Hiding in Plain Sight: The White Nationalist Who Toiled Inside a Right-Wing Media Powerhouse

Photo illustration by Adele Stan

The following article was reported in collaboration with Angry White Men. It also appears on Angry White Men.

Michael J. Thompson demanded that someone turn down the “horrifying music” so that he could introduce Scott Greer, then editor of The Daily Caller, whose first book Thompson had helped publish. He took nervous pulls from a can of Coors Light beer as he addressed the crowd assembled in the offices of the right-wing publication, mixing self-deprecating jokes about the “Walmart spread” of food offered to guests and seemingly earnest calls to action.

“Do not underestimate the value of your voice in influencing people in the Trump administration. You’ve got to keep fighting, because guess what, no one else is gonna do it. You have to do it,” Thompson told the crowd of people assembled on a March 2017 evening in downtown Washington, D.C., in remarks captured in a Periscope video.

Less than 24 hours before the party, an article appeared on a blog operated by Thompson; the author, writing under the name Paul Kersey, claimed to know why people were supposedly afraid to go travel to Baltimore, Maryland: “Blacks. Nothing more. Nothing less.” The closing kicker of the blog post stated the writer’s prejudice in stark terms: “No blacks, know peace; know blacks, no peace. It’s really this simple.” It is just one of more than 3,500 analogous articles that exist today on Thompson’s blog, “Stuff Black People Don’t Like.”

Thompson is just one of many members of the white nationalist movement in the United States that attempted to reinvent its public image with the “alt-right” moniker and rose to a flash of influence in Republican politics amid the 2016 presidential campaign of​ Donald J. Trump. Leading up to that political moment, a clique of the movement’s believers had situated themselves inside GOP-aligned institutions and media outlets in and around Washington, where they used the resources at their disposal to advance their cause. Thompson’s career took him inside the Leadership Institute, a pillar of the conservative movement for more than 40 years, and ultimately to the right-wing tabloid-style website, WorldNetDaily.

The story of Thompson’s career is not one of a random internet blogger; it’s a blueprint that others have followed.

A barely underground member of the white nationalist movement, Thompson has toiled undisturbed, until recently, in conservative spaces, even as a number of his associates have since been exposed for supporting the movement that left blood in the streets of Charlottesville, Virginia, at the 2017 Unite the Right white supremacist gathering.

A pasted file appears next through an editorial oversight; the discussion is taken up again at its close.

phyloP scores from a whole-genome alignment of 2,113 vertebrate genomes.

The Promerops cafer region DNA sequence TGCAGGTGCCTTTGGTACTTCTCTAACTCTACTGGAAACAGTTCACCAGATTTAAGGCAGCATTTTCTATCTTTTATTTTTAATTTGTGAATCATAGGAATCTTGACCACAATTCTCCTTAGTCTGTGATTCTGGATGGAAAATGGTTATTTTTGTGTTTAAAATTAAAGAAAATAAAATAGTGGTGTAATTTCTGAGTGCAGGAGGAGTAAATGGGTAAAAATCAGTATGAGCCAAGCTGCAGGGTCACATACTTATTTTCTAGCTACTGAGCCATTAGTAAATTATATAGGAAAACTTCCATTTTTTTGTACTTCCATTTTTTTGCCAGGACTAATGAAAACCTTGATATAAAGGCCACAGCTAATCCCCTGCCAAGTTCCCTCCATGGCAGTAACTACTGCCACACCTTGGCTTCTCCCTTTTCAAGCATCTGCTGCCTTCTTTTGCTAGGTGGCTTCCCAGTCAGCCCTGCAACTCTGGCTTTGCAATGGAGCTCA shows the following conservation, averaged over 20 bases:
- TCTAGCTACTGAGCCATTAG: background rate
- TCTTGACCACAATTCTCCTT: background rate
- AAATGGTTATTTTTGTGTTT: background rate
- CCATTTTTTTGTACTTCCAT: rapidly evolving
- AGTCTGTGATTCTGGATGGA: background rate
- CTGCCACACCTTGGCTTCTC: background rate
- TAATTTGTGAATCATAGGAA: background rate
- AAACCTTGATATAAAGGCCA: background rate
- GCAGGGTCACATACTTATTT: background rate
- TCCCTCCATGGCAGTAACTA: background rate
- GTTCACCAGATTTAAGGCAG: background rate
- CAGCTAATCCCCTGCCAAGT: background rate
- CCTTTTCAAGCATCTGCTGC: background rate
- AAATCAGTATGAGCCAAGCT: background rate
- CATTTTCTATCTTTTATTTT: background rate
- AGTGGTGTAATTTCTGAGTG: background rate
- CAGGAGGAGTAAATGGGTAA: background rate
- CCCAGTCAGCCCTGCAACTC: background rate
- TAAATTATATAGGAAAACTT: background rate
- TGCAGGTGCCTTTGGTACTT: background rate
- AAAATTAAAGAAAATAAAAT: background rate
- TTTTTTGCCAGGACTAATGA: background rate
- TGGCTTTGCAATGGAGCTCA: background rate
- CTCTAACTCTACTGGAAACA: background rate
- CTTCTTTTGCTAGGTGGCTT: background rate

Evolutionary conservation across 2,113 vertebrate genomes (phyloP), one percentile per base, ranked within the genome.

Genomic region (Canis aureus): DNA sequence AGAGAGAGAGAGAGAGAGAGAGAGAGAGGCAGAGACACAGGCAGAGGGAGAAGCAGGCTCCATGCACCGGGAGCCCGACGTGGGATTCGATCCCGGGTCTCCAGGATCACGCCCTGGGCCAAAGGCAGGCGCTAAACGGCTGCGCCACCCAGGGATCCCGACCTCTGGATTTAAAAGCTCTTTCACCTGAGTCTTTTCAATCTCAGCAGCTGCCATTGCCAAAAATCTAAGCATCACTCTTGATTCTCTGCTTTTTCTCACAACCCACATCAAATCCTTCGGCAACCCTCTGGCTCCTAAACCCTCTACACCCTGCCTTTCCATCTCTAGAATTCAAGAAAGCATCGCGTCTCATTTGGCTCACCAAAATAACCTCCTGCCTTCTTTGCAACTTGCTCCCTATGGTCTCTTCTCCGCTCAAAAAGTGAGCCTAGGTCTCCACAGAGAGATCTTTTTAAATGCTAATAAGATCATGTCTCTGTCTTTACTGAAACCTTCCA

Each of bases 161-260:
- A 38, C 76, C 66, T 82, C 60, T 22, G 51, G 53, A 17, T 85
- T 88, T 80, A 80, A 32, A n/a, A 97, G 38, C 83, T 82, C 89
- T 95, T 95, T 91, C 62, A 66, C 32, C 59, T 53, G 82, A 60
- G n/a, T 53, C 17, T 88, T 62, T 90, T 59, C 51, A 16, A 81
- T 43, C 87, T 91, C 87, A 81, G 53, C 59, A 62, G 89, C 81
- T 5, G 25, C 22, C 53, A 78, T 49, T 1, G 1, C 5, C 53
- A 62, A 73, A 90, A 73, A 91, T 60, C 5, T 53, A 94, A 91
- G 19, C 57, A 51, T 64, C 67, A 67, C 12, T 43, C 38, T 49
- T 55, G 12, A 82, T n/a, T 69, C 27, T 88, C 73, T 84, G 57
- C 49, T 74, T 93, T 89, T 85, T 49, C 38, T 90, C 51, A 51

Right Wing Watch and Angry White Men, a not-for-profit blog tracking figures in the white supremacist movement, can report that Thompson is the previously unknown author of racist material that has appeared on blogs and the best-known white nationalist publications for more than a decade under the Paul Kersey pen name. Angry White Men contributed in-depth research to this article while Right Wing Watch completed the investigative reporting.

Entering the Nucleus of Conservative Media
Michael J. Thompson with friends, including white nationalists Kevin DeAnna and Scott Greer. (Photo courtesy of Katie McHugh)

The halls of The Leadership Institute’s headquarters are lined with photographs of its distinguished alumni, visual markers of its place in conservative politics. Headshots of notable graduates–figures including Ralph Reed, Rep. Jim Jordan, and even Senate Majority Leader Mitch McConnell and Vice President Mike Pence, among others–are arranged in a single row on each side of a long corridor, all in identical frames. On any given week, young conservatives can attend events in its offices in Arlington, Virginia, for training in skills like public speaking, creative design, campaigning, and fundraising, and opportunities to hear distinguished guests from Capitol Hill and conservative media. On its website, the Leadership Institute claims to have “trained more than 200,000 conservative activists, leaders, and students” since its founding in 1979. It was there that Michael Thompson appears to have entered conservative politics, working as a member of the organization’s Campus Services Program, according to a 2010 press release.

During his tenure at the Leadership Institute, it also appears Thompson wrote articles for its Campus Reform media outlet. Articles bearing his byline have since been deleted but were cached via Google site-search results. Working at the Leadership Institute, Thompson grew close to white nationalist Kevin DeAnna, who was a leader of the Leadership Institute’s campus leadership program and began writing his blog, “Stuff Black People Don’t Like” (a play on the name of an internet-famous early 2000s satire blog, “Stuff White People Like”). In 2011, Thompson authored his first column for the racist publication VDARE, whose editor, Peter Brimelow, is a regular speaker at far-right conferences and has participated in panel discussions with Jared Taylor, founder of the white supremacist American Renaissance website, and Richard B. Spencer, the alt-right impresario who led the 2017 tiki-torch march at the University of Virginia campus in Charlottesville on the eve of a violent gathering of far-right groups in the center of town.